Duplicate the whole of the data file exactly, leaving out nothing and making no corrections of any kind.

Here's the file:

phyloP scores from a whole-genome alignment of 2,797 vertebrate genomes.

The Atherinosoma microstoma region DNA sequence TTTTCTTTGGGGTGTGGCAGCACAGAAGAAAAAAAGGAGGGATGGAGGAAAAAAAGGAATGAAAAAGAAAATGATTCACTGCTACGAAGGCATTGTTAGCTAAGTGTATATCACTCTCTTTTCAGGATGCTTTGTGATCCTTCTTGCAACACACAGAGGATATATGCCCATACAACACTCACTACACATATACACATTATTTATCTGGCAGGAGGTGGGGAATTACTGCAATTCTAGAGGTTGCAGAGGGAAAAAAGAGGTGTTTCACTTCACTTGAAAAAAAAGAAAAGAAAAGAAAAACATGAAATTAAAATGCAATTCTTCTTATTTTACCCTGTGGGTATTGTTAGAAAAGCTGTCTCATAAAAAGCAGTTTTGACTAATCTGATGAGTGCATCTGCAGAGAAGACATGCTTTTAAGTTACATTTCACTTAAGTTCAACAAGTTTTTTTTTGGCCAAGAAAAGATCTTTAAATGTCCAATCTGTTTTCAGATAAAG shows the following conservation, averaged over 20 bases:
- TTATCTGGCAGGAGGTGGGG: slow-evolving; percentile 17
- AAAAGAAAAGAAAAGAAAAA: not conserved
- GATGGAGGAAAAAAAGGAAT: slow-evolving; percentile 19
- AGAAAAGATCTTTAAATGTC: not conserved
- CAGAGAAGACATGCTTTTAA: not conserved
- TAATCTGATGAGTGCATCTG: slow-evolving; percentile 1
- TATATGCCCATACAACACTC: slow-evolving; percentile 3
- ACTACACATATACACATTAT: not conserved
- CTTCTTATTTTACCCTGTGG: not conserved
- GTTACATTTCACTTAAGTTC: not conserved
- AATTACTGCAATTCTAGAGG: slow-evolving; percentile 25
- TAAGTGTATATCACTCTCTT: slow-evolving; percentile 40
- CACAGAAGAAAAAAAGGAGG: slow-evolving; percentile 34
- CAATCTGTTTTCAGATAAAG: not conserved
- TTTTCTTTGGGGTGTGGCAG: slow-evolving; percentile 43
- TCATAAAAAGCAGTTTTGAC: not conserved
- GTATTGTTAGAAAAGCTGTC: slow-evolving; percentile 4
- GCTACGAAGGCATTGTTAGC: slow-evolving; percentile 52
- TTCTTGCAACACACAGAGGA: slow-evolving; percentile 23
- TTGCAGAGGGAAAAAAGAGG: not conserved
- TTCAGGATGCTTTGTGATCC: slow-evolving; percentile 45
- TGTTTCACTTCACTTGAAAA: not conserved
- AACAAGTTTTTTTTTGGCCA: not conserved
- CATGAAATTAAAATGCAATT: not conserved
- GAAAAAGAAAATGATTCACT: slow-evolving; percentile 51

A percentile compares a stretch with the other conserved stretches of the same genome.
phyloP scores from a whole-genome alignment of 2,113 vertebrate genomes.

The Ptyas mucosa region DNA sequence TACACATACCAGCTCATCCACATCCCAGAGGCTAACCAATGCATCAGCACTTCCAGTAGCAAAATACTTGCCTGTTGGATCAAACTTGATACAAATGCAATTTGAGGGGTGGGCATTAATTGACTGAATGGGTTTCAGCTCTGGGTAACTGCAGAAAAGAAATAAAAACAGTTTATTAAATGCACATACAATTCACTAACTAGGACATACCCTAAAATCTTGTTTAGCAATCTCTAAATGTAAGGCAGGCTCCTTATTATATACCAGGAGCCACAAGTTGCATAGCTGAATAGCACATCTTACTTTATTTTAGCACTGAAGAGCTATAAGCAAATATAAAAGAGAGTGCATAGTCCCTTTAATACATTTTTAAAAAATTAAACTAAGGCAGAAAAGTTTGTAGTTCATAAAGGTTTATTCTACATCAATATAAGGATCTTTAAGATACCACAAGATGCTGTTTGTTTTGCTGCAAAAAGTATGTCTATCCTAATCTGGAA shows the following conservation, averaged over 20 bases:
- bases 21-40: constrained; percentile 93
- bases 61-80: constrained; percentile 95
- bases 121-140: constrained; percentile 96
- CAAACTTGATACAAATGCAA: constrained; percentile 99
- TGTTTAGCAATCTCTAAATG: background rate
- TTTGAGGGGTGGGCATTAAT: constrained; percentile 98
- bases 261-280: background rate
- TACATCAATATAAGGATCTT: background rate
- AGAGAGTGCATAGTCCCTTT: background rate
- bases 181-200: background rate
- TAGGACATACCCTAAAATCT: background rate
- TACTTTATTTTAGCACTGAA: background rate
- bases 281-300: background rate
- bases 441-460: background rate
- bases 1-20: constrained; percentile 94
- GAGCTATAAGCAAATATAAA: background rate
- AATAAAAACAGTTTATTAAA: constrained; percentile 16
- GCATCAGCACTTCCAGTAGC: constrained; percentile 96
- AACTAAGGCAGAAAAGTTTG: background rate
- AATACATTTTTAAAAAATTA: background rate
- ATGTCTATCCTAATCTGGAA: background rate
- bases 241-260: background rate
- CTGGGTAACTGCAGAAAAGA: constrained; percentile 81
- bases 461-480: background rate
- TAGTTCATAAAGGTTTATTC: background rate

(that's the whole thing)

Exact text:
phyloP scores from a whole-genome alignment of 2,797 vertebrate genomes.

The Atherinosoma microstoma region DNA sequence TTTTCTTTGGGGTGTGGCAGCACAGAAGAAAAAAAGGAGGGATGGAGGAAAAAAAGGAATGAAAAAGAAAATGATTCACTGCTACGAAGGCATTGTTAGCTAAGTGTATATCACTCTCTTTTCAGGATGCTTTGTGATCCTTCTTGCAACACACAGAGGATATATGCCCATACAACACTCACTACACATATACACATTATTTATCTGGCAGGAGGTGGGGAATTACTGCAATTCTAGAGGTTGCAGAGGGAAAAAAGAGGTGTTTCACTTCACTTGAAAAAAAAGAAAAGAAAAGAAAAACATGAAATTAAAATGCAATTCTTCTTATTTTACCCTGTGGGTATTGTTAGAAAAGCTGTCTCATAAAAAGCAGTTTTGACTAATCTGATGAGTGCATCTGCAGAGAAGACATGCTTTTAAGTTACATTTCACTTAAGTTCAACAAGTTTTTTTTTGGCCAAGAAAAGATCTTTAAATGTCCAATCTGTTTTCAGATAAAG shows the following conservation, averaged over 20 bases:
- TTATCTGGCAGGAGGTGGGG: slow-evolving; percentile 17
- AAAAGAAAAGAAAAGAAAAA: not conserved
- GATGGAGGAAAAAAAGGAAT: slow-evolving; percentile 19
- AGAAAAGATCTTTAAATGTC: not conserved
- CAGAGAAGACATGCTTTTAA: not conserved
- TAATCTGATGAGTGCATCTG: slow-evolving; percentile 1
- TATATGCCCATACAACACTC: slow-evolving; percentile 3
- ACTACACATATACACATTAT: not conserved
- CTTCTTATTTTACCCTGTGG: not conserved
- GTTACATTTCACTTAAGTTC: not conserved
- AATTACTGCAATTCTAGAGG: slow-evolving; percentile 25
- TAAGTGTATATCACTCTCTT: slow-evolving; percentile 40
- CACAGAAGAAAAAAAGGAGG: slow-evolving; percentile 34
- CAATCTGTTTTCAGATAAAG: not conserved
- TTTTCTTTGGGGTGTGGCAG: slow-evolving; percentile 43
- TCATAAAAAGCAGTTTTGAC: not conserved
- GTATTGTTAGAAAAGCTGTC: slow-evolving; percentile 4
- GCTACGAAGGCATTGTTAGC: slow-evolving; percentile 52
- TTCTTGCAACACACAGAGGA: slow-evolving; percentile 23
- TTGCAGAGGGAAAAAAGAGG: not conserved
- TTCAGGATGCTTTGTGATCC: slow-evolving; percentile 45
- TGTTTCACTTCACTTGAAAA: not conserved
- AACAAGTTTTTTTTTGGCCA: not conserved
- CATGAAATTAAAATGCAATT: not conserved
- GAAAAAGAAAATGATTCACT: slow-evolving; percentile 51

A percentile compares a stretch with the other conserved stretches of the same genome.
phyloP scores from a whole-genome alignment of 2,113 vertebrate genomes.

The Ptyas mucosa region DNA sequence TACACATACCAGCTCATCCACATCCCAGAGGCTAACCAATGCATCAGCACTTCCAGTAGCAAAATACTTGCCTGTTGGATCAAACTTGATACAAATGCAATTTGAGGGGTGGGCATTAATTGACTGAATGGGTTTCAGCTCTGGGTAACTGCAGAAAAGAAATAAAAACAGTTTATTAAATGCACATACAATTCACTAACTAGGACATACCCTAAAATCTTGTTTAGCAATCTCTAAATGTAAGGCAGGCTCCTTATTATATACCAGGAGCCACAAGTTGCATAGCTGAATAGCACATCTTACTTTATTTTAGCACTGAAGAGCTATAAGCAAATATAAAAGAGAGTGCATAGTCCCTTTAATACATTTTTAAAAAATTAAACTAAGGCAGAAAAGTTTGTAGTTCATAAAGGTTTATTCTACATCAATATAAGGATCTTTAAGATACCACAAGATGCTGTTTGTTTTGCTGCAAAAAGTATGTCTATCCTAATCTGGAA shows the following conservation, averaged over 20 bases:
- bases 21-40: constrained; percentile 93
- bases 61-80: constrained; percentile 95
- bases 121-140: constrained; percentile 96
- CAAACTTGATACAAATGCAA: constrained; percentile 99
- TGTTTAGCAATCTCTAAATG: background rate
- TTTGAGGGGTGGGCATTAAT: constrained; percentile 98
- bases 261-280: background rate
- TACATCAATATAAGGATCTT: background rate
- AGAGAGTGCATAGTCCCTTT: background rate
- bases 181-200: background rate
- TAGGACATACCCTAAAATCT: background rate
- TACTTTATTTTAGCACTGAA: background rate
- bases 281-300: background rate
- bases 441-460: background rate
- bases 1-20: constrained; percentile 94
- GAGCTATAAGCAAATATAAA: background rate
- AATAAAAACAGTTTATTAAA: constrained; percentile 16
- GCATCAGCACTTCCAGTAGC: constrained; percentile 96
- AACTAAGGCAGAAAAGTTTG: background rate
- AATACATTTTTAAAAAATTA: background rate
- ATGTCTATCCTAATCTGGAA: background rate
- bases 241-260: background rate
- CTGGGTAACTGCAGAAAAGA: constrained; percentile 81
- bases 461-480: background rate
- TAGTTCATAAAGGTTTATTC: background rate